Youthful Fitness Gives Midlife Brainpower
The evidence is stacking up to show maintaining good cardio fitness levels when young makes for better brain power and less chance of getting senile dementia in later life.
At least three recent studies analysing data collected over more than 30 years supports the suggestion that the longer you can run when you’re young, the faster your mind is likely to be operating in middle age.
A University of California San Francisco study published earlier this year suggested the relationship between heart health and brain function starts much earlier than middle age, linking blood pressure and blood sugar early in life with mental acuity decades later.
Alertness Influenced By Activity
Previous studies had linked poor fitness and heart health in middle age to declining mental function and dementia around age 70 or 80.
In the most recent study, University of Minnesota researchers found that better cardiac fitness in young adults translated to better brain fitness 25 years later.
The research found the level of fitness made a difference to general life engagement and the strength of social networks, with the less fit having poorer thinking skills by the time they were 43 to 55 years old.
How Did You Spend Your 20s?
Study author David Jacobs analysed data on 2,700 men and women over a 25-year period. The participants were recruited in 1985, when they were all between 18 and 30 years old.
In 1985, all participants did a short treadmill test to assess their fitness. The researchers recorded how long each person could maintain running at their top speed.
There were seven follow-up checks over the next 25 years. At the last one, in 2010, researchers tested the participants’ mental functioning with three tests of visual memory, reaction speed and the kind of mental control needed to answer a trick question, such as identifying the colour of the word yellow written in green ink (correct answer: “green”).
Fitness Correlated With Thinking Skills
In general, people who were more fit at the beginning of the study were more likely to have higher education, to smoke less, to be active more often and to have healthy blood pressure and lower cholesterol than people who were less fit.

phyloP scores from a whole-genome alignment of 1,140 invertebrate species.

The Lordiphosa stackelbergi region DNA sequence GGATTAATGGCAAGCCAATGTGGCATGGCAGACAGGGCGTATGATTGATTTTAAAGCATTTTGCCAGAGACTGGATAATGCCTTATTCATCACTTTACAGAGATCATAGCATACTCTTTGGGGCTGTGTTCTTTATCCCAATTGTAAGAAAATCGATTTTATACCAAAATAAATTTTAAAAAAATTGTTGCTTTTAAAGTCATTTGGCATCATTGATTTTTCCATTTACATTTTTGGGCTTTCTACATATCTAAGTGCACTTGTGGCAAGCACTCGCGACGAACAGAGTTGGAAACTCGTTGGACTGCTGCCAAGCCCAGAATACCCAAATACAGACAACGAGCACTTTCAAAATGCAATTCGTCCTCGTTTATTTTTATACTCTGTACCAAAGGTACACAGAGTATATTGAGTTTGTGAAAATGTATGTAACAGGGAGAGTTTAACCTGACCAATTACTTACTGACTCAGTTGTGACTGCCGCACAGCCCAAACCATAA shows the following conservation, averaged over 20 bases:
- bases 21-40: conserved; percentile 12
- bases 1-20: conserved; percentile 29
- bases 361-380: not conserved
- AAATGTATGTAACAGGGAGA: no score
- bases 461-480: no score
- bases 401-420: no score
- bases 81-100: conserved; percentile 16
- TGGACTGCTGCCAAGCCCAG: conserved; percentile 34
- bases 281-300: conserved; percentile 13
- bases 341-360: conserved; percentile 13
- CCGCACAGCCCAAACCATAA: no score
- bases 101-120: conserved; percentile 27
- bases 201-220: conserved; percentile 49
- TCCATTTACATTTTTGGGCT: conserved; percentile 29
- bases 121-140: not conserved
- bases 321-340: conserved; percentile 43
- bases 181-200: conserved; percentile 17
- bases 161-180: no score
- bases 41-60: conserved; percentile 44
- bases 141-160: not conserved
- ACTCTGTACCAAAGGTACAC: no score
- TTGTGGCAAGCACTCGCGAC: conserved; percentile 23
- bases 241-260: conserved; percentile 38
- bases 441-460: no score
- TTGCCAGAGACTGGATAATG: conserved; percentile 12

People who were fitter in youth also performed noticeably better on memory tests and reaction speed tests according to the results published in the journal Neurology.
Another recent analysis of the same data linked lower blood pressure and blood sugar in the teen years and twenties with quicker memory and learning skills in middle age
Taken together the research shows that aspects of behaviour and fitness at average age 25 predict thinking skills at average age 50, Jacobs said.
Heart & Brain Health Linked
It is possible that exercising more at an early age simply lowers blood pressure, which then lowers the risk for cognitive decline and dementia, but the researchers took differences in blood pressure into account, the Minnesota study author David Jacobs said, and the results held.
“My interpretation is that something about being more fit, or just doing better on the specific treadmill test that we included, has a connection to better thinking skills,” he said.
More and more research is identifying subtle changes in heart health early on that predict brain health later, Dr Jennifer G Robinson director of the Prevention Intervention Center at the University of Iowa told Reuters Health.
“We find many connections between life and biology in youth that predict who has a better or worse profile in late middle age,” he said. “Health starts in childhood, or even before birth.”
SOURCE: http://bit.ly/1f4kQ99 Neurology, online April 2, 2014.